When I have watched actors in performances, I was unaware of all that is involved in the costuming process.  So much meticulous attention to detail is necessary to design or acquire the right costumes and to maintain and organize them.  So much hidden work goes into creating magic on the stage.

              Calendar Girls Costumes          Calendar Girls Costumes

Some Costumes for Calendar Girls

 

(Look out for the upcoming blog, “Costumes 102: After the Show.”)

 

Costumes 101: Before and During the Show

In theatre, as in real life, how one dresses reveals a lot about a person.  This summer, I asked Megan West, Park Square Theatre’s Production Manager, to tell me how costuming is handled from start to finish.  So she did!

Park Square hires a designer to create costumes for each play. Before meeting the cast, the costume designer has already done much character research to consider appropriate wardrobes to help create the characters’ identities.  S/he puts together a “collage book” for each character, consisting of fabric swatches to determine what colors, hues and textures to use, pictures from fashion publications or ads, online images and whatever else may seem indicative of the character.  All the while, s/he is also consulting with the play’s director to discuss what really works.

The costume designer also attends production meetings to collaborate with the set and lighting designers.  For instance, the set designer may know not to get a red sofa if costumes will be in red, or the costume designer may know not to create green costumes if a set will be designed using green tones.  The lighting designer also needs to know about chosen color-schemes to create effective lighting.

The actors will have been measured and had fittings as part of the costuming process, which gives them some idea as to what they will wear.  Not until technical rehearsals happen will the actors start wearing the costumes.  It is the time for them to get a sense of how it feels to move with the costumes on as well as to practice how to quickly change in and out of costumes.  The actors, in fact, have their wardrobe organized and labeled on a rack in the dressing room as well as provided with a list of their costumes.  Everything is organized to help the play run smoothly.

Not all costumes need to be “created from scratch.”  That is actually an expensive process so, more often than not, clothing is purchased from stores, usually on discount or used.  Clothing and accessories can also be rented at low cost–a dollar per week for jewelry, $3 per week for pants, $4 for coats.  Actors may even own personal pieces appropriate for the play, which the theatre pays them rent to use.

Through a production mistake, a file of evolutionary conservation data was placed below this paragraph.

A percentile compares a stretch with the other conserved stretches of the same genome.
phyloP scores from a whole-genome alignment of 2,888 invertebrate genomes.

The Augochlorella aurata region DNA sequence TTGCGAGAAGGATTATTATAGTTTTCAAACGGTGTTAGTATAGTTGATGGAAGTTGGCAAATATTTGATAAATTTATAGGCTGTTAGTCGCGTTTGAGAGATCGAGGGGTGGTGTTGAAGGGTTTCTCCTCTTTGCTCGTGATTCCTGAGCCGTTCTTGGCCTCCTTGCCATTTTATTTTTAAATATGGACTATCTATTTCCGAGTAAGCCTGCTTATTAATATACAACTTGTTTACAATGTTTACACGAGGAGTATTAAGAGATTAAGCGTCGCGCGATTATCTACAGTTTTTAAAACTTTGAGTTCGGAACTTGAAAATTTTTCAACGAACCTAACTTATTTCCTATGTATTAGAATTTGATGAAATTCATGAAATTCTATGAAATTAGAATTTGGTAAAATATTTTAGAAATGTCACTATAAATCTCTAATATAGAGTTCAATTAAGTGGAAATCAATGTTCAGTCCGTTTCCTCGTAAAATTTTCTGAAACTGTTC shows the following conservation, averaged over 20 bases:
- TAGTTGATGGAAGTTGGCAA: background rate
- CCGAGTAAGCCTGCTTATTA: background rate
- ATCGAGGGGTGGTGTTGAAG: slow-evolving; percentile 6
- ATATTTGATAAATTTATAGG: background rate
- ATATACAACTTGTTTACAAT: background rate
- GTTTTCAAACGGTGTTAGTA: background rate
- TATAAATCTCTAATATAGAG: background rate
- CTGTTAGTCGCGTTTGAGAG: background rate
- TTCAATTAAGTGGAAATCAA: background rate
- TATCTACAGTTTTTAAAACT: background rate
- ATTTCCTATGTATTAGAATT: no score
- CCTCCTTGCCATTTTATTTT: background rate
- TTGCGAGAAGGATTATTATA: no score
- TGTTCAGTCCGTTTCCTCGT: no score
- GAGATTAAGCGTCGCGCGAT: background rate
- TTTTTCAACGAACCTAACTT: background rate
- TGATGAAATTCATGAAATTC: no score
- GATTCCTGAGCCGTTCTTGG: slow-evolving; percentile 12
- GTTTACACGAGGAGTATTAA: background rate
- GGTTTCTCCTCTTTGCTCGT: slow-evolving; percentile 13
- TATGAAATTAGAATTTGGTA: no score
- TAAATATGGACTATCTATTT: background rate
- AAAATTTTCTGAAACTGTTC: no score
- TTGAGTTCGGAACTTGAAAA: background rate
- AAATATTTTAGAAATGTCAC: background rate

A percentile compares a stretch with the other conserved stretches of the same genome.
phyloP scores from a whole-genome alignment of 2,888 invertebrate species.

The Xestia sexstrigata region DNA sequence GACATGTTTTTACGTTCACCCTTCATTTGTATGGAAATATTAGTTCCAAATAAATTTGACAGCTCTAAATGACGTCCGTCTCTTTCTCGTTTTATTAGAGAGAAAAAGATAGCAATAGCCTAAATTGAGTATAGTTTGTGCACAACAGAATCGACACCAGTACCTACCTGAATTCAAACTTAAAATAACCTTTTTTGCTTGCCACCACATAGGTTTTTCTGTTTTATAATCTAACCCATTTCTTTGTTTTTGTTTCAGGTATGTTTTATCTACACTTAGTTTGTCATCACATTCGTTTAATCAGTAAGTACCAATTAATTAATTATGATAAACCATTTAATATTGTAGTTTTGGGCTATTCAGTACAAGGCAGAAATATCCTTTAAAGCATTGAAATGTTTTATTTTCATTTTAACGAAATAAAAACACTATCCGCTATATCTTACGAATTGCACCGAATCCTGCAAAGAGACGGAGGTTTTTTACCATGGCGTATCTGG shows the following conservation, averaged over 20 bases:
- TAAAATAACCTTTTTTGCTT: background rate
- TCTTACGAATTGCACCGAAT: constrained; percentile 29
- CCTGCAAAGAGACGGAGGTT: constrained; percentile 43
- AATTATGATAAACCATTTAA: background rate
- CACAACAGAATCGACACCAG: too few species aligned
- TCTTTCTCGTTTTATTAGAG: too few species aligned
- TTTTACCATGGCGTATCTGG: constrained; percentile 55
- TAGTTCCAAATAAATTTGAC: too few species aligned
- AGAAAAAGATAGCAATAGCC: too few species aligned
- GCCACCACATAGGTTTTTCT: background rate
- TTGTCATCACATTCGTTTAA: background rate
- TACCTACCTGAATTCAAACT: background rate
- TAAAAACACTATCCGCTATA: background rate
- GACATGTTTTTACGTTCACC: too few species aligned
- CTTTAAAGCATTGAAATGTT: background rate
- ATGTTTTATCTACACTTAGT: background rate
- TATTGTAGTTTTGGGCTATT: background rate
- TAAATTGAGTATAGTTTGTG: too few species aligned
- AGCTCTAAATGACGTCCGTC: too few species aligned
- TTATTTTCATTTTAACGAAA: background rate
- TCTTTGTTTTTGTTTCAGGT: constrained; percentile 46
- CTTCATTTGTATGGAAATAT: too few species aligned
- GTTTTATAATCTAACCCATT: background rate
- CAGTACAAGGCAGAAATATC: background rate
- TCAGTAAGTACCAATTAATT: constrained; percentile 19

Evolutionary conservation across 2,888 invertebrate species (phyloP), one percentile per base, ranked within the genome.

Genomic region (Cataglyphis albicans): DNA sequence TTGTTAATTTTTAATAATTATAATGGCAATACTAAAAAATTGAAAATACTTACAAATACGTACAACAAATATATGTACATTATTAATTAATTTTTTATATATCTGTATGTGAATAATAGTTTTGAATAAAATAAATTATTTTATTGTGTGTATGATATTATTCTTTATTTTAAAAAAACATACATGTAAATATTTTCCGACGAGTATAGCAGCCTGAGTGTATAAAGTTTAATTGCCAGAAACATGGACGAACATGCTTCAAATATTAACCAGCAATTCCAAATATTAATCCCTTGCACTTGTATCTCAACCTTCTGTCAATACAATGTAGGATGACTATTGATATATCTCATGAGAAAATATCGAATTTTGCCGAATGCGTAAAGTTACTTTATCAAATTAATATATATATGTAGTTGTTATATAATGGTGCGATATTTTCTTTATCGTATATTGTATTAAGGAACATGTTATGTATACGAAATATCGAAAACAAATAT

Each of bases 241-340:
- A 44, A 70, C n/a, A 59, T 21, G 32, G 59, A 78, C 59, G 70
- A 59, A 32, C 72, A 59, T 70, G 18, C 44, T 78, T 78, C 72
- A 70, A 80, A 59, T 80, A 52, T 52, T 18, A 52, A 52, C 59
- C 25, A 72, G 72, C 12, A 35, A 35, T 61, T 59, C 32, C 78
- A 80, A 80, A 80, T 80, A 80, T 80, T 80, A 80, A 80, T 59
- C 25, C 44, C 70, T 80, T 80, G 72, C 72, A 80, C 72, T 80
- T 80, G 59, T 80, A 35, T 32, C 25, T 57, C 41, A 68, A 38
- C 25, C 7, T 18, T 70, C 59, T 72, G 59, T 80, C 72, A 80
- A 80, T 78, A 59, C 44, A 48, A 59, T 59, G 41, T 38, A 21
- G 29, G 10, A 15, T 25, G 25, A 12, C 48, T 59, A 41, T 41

The designer’s job is not yet over even after the show has opened.  Audience reactions in the preview performances can influence costume changes.  For instance, if an orange dress causes laughter in a serious scene, then the designer must change the dress.  Or does a tank top on an heiress, for example, look cheap and shabby on stage when it shouldn’t?

Costumes must be kept clean throughout the play’s run, too.  Park Square has a  part-time wardrobe staff member who keeps track of laundering schedules and repair lists so a hired laundress knows what and when to wash in-house or dry-clean and what needs mending.  In general, clothing is washed every other performance, but articles that touch skin, such as underclothing and slips, must be laundered after each performance.  A helpful “trick of the trade” is to spray vodka on clothes as a disinfectant.  Once the play ends, everything gets a final wash.

When I have watched actors in performances, I was unaware of all that is involved in the costuming process.  So much meticulous attention to detail is necessary to design or acquire the right costumes and to maintain and organize them.  So much hidden work goes into creating magic on the stage.

              Calendar Girls Costumes          Calendar Girls Costumes

Some Costumes for Calendar Girls

 

(Look out for the upcoming blog, “Costumes 102: After the Show.”)

 

Build the Table

banner-palabras-project-6-27-16B

When I first heard about Other Tiger Productions, what I admired most was its intention to cross cultural lines to create a multi-talented, inclusive organization.  In a world where inclusivity often means permission for a seat at the dominant table, Other Tiger Productions proactively built an already diverse table of its own.

What surprised me as I read my program for The Palabras Project while awaiting the start of this past Sunday’s performance was the list of collaborating artists–36 in all–on top of the five featured master artists from the Twin Cities’ Latino/Chicano/Spanish communities.  The first names of the 36 ranged from Akiko to Odin; their last names, Cervantes to Rhomberg.

In their letter to patrons, Other Tiger’s co-founders, Jessica Huang and Ricardo Vazquez, claim to “work to bring artists and audiences together to celebrate a global theater experience.”  In turn, may they be embraced by a global-minded audience, right here in Minnesota.

Come support Other Tiger Productions and the numerous artists who have created The Palabras ProjectThree performances remain from July 15 to 17, including a free public reading of Lorca’s Blood Wedding in English on July 14 at 7:30 pm, at Park Square Theatre’s Andy Boss Thrust Stage.

cast-palabras-project-6-23